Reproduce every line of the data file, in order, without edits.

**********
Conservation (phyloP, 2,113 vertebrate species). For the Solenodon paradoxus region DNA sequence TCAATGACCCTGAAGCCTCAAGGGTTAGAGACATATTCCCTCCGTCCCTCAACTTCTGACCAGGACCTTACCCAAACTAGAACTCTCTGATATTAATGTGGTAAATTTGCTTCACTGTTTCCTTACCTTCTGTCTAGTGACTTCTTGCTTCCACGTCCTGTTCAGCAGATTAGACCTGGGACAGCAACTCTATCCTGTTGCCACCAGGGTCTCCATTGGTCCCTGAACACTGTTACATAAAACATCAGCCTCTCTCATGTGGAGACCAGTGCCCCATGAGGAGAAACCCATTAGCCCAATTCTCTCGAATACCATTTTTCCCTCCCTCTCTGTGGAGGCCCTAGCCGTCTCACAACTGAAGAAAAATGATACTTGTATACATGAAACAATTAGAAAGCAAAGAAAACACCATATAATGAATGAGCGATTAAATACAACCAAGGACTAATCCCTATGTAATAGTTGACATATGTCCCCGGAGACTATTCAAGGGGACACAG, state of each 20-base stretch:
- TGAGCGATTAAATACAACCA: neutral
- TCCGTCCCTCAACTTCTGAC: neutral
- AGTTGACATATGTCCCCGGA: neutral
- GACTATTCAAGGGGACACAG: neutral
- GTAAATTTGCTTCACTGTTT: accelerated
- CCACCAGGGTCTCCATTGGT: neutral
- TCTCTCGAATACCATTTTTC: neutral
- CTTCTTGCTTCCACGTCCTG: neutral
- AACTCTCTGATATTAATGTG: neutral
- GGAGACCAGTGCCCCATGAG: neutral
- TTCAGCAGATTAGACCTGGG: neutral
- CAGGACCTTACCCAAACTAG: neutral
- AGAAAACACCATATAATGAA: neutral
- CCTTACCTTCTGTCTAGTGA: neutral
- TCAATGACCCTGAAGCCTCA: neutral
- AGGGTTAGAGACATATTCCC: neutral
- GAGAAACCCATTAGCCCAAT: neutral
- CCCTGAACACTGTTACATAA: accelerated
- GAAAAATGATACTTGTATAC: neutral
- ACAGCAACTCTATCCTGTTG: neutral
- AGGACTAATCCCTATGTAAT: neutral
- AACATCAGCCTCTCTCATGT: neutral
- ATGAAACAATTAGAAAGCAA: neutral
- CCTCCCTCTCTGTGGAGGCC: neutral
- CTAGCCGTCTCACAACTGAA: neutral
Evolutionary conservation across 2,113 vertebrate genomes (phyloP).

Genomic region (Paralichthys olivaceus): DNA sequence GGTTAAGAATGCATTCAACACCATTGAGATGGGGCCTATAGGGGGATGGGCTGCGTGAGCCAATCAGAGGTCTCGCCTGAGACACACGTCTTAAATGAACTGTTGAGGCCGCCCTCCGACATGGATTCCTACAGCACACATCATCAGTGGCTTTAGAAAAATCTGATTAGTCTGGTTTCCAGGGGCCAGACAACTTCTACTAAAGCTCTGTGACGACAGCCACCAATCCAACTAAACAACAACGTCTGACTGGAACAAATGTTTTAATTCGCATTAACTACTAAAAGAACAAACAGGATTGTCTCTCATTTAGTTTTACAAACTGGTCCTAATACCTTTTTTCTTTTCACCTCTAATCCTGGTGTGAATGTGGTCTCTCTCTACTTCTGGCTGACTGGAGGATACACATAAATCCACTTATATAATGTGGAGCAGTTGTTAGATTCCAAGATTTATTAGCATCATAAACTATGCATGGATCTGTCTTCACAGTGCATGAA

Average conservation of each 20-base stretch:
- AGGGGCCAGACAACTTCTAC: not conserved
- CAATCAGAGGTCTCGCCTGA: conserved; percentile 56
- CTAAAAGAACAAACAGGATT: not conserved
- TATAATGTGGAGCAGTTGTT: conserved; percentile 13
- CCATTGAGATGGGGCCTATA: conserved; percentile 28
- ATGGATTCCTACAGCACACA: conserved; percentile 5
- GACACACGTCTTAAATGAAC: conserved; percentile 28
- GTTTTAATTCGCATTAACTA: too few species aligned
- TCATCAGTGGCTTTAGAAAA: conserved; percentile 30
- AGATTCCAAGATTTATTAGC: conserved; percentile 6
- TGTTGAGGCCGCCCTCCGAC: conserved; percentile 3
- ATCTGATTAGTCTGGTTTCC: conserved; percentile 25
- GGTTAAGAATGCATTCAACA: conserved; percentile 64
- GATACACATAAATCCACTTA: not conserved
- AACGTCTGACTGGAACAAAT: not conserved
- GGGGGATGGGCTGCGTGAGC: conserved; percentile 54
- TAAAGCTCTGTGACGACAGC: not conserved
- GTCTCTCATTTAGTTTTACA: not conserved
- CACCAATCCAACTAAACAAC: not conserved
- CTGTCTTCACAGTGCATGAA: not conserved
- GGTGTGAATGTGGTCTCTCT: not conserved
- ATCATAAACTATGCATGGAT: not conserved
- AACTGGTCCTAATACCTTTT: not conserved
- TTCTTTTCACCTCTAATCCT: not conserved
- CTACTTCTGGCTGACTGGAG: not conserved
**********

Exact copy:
Conservation (phyloP, 2,113 vertebrate species). For the Solenodon paradoxus region DNA sequence TCAATGACCCTGAAGCCTCAAGGGTTAGAGACATATTCCCTCCGTCCCTCAACTTCTGACCAGGACCTTACCCAAACTAGAACTCTCTGATATTAATGTGGTAAATTTGCTTCACTGTTTCCTTACCTTCTGTCTAGTGACTTCTTGCTTCCACGTCCTGTTCAGCAGATTAGACCTGGGACAGCAACTCTATCCTGTTGCCACCAGGGTCTCCATTGGTCCCTGAACACTGTTACATAAAACATCAGCCTCTCTCATGTGGAGACCAGTGCCCCATGAGGAGAAACCCATTAGCCCAATTCTCTCGAATACCATTTTTCCCTCCCTCTCTGTGGAGGCCCTAGCCGTCTCACAACTGAAGAAAAATGATACTTGTATACATGAAACAATTAGAAAGCAAAGAAAACACCATATAATGAATGAGCGATTAAATACAACCAAGGACTAATCCCTATGTAATAGTTGACATATGTCCCCGGAGACTATTCAAGGGGACACAG, state of each 20-base stretch:
- TGAGCGATTAAATACAACCA: neutral
- TCCGTCCCTCAACTTCTGAC: neutral
- AGTTGACATATGTCCCCGGA: neutral
- GACTATTCAAGGGGACACAG: neutral
- GTAAATTTGCTTCACTGTTT: accelerated
- CCACCAGGGTCTCCATTGGT: neutral
- TCTCTCGAATACCATTTTTC: neutral
- CTTCTTGCTTCCACGTCCTG: neutral
- AACTCTCTGATATTAATGTG: neutral
- GGAGACCAGTGCCCCATGAG: neutral
- TTCAGCAGATTAGACCTGGG: neutral
- CAGGACCTTACCCAAACTAG: neutral
- AGAAAACACCATATAATGAA: neutral
- CCTTACCTTCTGTCTAGTGA: neutral
- TCAATGACCCTGAAGCCTCA: neutral
- AGGGTTAGAGACATATTCCC: neutral
- GAGAAACCCATTAGCCCAAT: neutral
- CCCTGAACACTGTTACATAA: accelerated
- GAAAAATGATACTTGTATAC: neutral
- ACAGCAACTCTATCCTGTTG: neutral
- AGGACTAATCCCTATGTAAT: neutral
- AACATCAGCCTCTCTCATGT: neutral
- ATGAAACAATTAGAAAGCAA: neutral
- CCTCCCTCTCTGTGGAGGCC: neutral
- CTAGCCGTCTCACAACTGAA: neutral
Evolutionary conservation across 2,113 vertebrate genomes (phyloP).

Genomic region (Paralichthys olivaceus): DNA sequence GGTTAAGAATGCATTCAACACCATTGAGATGGGGCCTATAGGGGGATGGGCTGCGTGAGCCAATCAGAGGTCTCGCCTGAGACACACGTCTTAAATGAACTGTTGAGGCCGCCCTCCGACATGGATTCCTACAGCACACATCATCAGTGGCTTTAGAAAAATCTGATTAGTCTGGTTTCCAGGGGCCAGACAACTTCTACTAAAGCTCTGTGACGACAGCCACCAATCCAACTAAACAACAACGTCTGACTGGAACAAATGTTTTAATTCGCATTAACTACTAAAAGAACAAACAGGATTGTCTCTCATTTAGTTTTACAAACTGGTCCTAATACCTTTTTTCTTTTCACCTCTAATCCTGGTGTGAATGTGGTCTCTCTCTACTTCTGGCTGACTGGAGGATACACATAAATCCACTTATATAATGTGGAGCAGTTGTTAGATTCCAAGATTTATTAGCATCATAAACTATGCATGGATCTGTCTTCACAGTGCATGAA

Average conservation of each 20-base stretch:
- AGGGGCCAGACAACTTCTAC: not conserved
- CAATCAGAGGTCTCGCCTGA: conserved; percentile 56
- CTAAAAGAACAAACAGGATT: not conserved
- TATAATGTGGAGCAGTTGTT: conserved; percentile 13
- CCATTGAGATGGGGCCTATA: conserved; percentile 28
- ATGGATTCCTACAGCACACA: conserved; percentile 5
- GACACACGTCTTAAATGAAC: conserved; percentile 28
- GTTTTAATTCGCATTAACTA: too few species aligned
- TCATCAGTGGCTTTAGAAAA: conserved; percentile 30
- AGATTCCAAGATTTATTAGC: conserved; percentile 6
- TGTTGAGGCCGCCCTCCGAC: conserved; percentile 3
- ATCTGATTAGTCTGGTTTCC: conserved; percentile 25
- GGTTAAGAATGCATTCAACA: conserved; percentile 64
- GATACACATAAATCCACTTA: not conserved
- AACGTCTGACTGGAACAAAT: not conserved
- GGGGGATGGGCTGCGTGAGC: conserved; percentile 54
- TAAAGCTCTGTGACGACAGC: not conserved
- GTCTCTCATTTAGTTTTACA: not conserved
- CACCAATCCAACTAAACAAC: not conserved
- CTGTCTTCACAGTGCATGAA: not conserved
- GGTGTGAATGTGGTCTCTCT: not conserved
- ATCATAAACTATGCATGGAT: not conserved
- AACTGGTCCTAATACCTTTT: not conserved
- TTCTTTTCACCTCTAATCCT: not conserved
- CTACTTCTGGCTGACTGGAG: not conserved